2. A warm growler can lead to excessive foaming.  Start with a cold growler.  I suggest putting your growler directly in your kegerator so it’s the same temperature as your beer.  This will help to reduce foaming.
  3. Having a wet growler also helps reduce foam.  Put properly mixed Star San solution in your growler prior to chilling, swirl it around to coat all surfaces and discard just prior to filling.  If you’ll be drinking the growler right away, you can skip the Star San and just use fresh, cold tap water.
  4. Turn down the pressure.  Serving pressure is generally around 10 PSI, depending on how your system is tuned.  That makes for too quick of a fill and too much foam.  Turn down the pressure on your CO2 regulator to 3 or 4 psi to fill your growler slowly.  Remember to purge keg headspace after decreasing your regulator’s PSI setting.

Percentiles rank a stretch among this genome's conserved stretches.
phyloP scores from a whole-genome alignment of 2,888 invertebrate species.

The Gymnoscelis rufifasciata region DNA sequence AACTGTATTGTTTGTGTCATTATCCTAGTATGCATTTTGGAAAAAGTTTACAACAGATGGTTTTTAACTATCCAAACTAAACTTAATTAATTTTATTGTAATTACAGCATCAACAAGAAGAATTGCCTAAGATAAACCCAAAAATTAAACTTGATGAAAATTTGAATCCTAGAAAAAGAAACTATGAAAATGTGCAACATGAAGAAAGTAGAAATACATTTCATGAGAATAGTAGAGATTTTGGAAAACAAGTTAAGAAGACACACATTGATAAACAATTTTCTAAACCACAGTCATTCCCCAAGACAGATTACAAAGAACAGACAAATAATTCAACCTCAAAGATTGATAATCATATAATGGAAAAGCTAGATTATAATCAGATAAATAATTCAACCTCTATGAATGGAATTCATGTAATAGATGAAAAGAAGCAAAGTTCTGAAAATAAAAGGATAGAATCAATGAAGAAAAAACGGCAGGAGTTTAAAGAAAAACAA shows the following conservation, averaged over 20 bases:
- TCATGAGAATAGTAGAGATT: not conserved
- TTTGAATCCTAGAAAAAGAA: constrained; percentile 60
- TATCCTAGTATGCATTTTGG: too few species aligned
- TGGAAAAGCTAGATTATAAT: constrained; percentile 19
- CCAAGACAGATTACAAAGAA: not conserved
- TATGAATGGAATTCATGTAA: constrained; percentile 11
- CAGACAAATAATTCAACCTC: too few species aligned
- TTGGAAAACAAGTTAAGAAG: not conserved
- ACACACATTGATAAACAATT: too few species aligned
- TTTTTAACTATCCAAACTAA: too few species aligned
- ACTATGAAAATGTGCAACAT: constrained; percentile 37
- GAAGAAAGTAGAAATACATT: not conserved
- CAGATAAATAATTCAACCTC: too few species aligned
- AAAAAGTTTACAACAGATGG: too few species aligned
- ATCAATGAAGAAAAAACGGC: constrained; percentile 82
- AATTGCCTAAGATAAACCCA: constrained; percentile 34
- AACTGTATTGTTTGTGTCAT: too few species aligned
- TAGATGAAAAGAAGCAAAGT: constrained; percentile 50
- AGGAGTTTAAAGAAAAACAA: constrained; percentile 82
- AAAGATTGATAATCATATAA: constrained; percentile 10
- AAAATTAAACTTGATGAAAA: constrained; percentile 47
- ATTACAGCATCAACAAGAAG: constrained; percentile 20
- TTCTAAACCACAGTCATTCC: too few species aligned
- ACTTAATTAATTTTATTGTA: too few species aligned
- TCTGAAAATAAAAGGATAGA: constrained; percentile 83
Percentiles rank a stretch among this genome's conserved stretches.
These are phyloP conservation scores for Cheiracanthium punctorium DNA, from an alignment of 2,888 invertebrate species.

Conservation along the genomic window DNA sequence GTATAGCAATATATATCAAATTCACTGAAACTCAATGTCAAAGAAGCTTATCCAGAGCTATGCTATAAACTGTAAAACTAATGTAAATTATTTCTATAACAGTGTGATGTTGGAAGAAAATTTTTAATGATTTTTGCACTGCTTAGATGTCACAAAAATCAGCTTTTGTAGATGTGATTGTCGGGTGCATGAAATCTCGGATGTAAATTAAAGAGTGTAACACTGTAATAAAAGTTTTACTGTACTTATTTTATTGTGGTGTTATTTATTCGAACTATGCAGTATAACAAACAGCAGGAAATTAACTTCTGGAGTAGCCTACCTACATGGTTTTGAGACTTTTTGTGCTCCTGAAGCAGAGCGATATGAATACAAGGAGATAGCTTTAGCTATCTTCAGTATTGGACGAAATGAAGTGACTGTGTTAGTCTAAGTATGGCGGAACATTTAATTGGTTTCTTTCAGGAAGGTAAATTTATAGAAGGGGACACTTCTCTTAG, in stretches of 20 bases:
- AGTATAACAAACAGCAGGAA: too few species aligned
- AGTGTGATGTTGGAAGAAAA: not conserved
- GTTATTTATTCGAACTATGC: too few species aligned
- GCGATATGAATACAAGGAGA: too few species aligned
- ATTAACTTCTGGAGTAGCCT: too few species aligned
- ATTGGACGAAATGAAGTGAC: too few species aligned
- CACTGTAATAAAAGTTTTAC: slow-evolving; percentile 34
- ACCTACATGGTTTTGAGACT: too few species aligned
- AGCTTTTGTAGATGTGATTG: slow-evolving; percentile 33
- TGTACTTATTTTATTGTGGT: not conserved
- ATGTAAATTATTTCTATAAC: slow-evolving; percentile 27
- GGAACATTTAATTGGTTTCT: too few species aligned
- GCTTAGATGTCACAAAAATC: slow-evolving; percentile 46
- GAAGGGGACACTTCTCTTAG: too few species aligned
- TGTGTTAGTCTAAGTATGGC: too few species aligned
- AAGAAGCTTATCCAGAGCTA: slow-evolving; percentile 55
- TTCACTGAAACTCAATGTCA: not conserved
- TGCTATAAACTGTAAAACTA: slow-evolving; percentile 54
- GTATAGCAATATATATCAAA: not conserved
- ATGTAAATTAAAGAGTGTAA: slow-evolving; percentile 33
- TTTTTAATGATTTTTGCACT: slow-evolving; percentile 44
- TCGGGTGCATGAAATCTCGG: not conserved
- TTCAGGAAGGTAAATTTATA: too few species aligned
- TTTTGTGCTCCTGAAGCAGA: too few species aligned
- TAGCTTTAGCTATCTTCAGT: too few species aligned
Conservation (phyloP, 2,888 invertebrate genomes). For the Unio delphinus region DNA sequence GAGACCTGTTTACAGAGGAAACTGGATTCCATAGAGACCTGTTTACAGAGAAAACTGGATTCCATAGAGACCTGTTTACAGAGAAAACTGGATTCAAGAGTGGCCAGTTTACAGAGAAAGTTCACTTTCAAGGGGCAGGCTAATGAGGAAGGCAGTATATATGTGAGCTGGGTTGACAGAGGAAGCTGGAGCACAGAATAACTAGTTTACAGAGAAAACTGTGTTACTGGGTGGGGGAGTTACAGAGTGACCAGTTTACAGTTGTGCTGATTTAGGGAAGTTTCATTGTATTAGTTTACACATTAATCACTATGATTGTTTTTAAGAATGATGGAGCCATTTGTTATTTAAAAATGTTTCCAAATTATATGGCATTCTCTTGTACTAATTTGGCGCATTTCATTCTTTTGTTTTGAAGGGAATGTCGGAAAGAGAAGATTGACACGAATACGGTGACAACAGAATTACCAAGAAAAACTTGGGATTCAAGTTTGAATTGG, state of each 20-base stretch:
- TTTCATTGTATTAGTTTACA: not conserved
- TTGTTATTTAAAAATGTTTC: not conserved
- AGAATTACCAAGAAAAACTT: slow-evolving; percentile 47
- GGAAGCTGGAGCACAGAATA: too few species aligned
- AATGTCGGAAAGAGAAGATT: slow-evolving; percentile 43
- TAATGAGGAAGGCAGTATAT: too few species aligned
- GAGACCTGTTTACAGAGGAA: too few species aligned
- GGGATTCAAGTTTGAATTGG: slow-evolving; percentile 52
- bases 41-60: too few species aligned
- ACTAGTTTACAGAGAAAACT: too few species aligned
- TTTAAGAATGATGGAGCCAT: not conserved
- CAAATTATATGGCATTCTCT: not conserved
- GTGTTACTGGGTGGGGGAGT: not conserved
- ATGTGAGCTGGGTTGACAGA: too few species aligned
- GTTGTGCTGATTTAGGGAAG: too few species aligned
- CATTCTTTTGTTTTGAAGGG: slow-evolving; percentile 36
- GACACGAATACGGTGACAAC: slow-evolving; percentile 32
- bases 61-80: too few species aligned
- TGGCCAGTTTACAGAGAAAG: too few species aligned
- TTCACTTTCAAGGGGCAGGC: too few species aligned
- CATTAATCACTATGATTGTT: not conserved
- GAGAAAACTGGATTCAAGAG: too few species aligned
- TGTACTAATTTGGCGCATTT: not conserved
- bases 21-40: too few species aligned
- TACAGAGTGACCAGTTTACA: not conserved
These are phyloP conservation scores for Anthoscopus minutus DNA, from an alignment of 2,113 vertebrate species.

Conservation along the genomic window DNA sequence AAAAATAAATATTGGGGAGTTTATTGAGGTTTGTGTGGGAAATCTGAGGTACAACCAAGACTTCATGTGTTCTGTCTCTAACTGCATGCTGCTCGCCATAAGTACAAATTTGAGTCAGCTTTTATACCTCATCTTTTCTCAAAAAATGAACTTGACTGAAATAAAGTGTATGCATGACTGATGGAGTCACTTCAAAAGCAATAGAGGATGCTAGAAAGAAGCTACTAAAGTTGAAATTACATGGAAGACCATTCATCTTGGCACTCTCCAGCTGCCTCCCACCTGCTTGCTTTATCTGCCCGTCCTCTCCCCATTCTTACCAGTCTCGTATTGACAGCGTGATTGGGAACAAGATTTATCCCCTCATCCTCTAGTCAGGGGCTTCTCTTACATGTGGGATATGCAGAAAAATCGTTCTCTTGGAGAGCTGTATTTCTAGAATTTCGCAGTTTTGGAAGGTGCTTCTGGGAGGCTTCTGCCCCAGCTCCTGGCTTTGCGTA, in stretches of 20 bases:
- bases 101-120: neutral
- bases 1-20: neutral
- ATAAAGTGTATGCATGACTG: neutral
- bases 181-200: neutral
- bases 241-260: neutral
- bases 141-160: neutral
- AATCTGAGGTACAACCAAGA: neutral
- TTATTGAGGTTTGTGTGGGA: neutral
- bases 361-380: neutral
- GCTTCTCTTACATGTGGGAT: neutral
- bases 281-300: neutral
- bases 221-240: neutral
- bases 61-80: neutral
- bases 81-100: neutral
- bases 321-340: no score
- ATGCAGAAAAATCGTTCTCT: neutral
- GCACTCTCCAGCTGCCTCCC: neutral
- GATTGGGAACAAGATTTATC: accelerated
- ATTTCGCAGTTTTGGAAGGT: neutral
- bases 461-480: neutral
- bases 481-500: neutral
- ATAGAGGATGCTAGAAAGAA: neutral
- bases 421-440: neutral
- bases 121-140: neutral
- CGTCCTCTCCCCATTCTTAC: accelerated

5. Affix a growler filler or length of tubing to your faucet.  If you’re using picnic taps a 3/8″ ID section of tubing should fit nicely on the end of your taps.  If you’re using a Perlick style faucet, a section of 1/2″ ID tubing should fit on your faucet.  Make sure the tubing is long enough to hit the bottom of the growler.  Filling from the bottom up should reduce oxygen pickup and foaming.
  6. As your beer gets close to the top lower the growler to withdraw the tubing and top up.
  7. A slight overfill can be a good thing.  When you close or cap on foam the head space is purged with CO2.  Have a clean towel or rag available to clean up the excess and any spills.

To purge or not to purge.  Purging your growler with CO2 can be a good way to decrease oxidation and keep your beer tasting fresh longer.  If your growler will be consumed right away (I’d say within a day or two), purging with CO2 probably won’t be worth it.  If it will be a while before the growler is consumed purging with CO2 would be a good thing.  If you’re going to do that I suggest doing it after you turn down your CO2 pressure.  I use my CO2 utility line (link below) for purging growlers.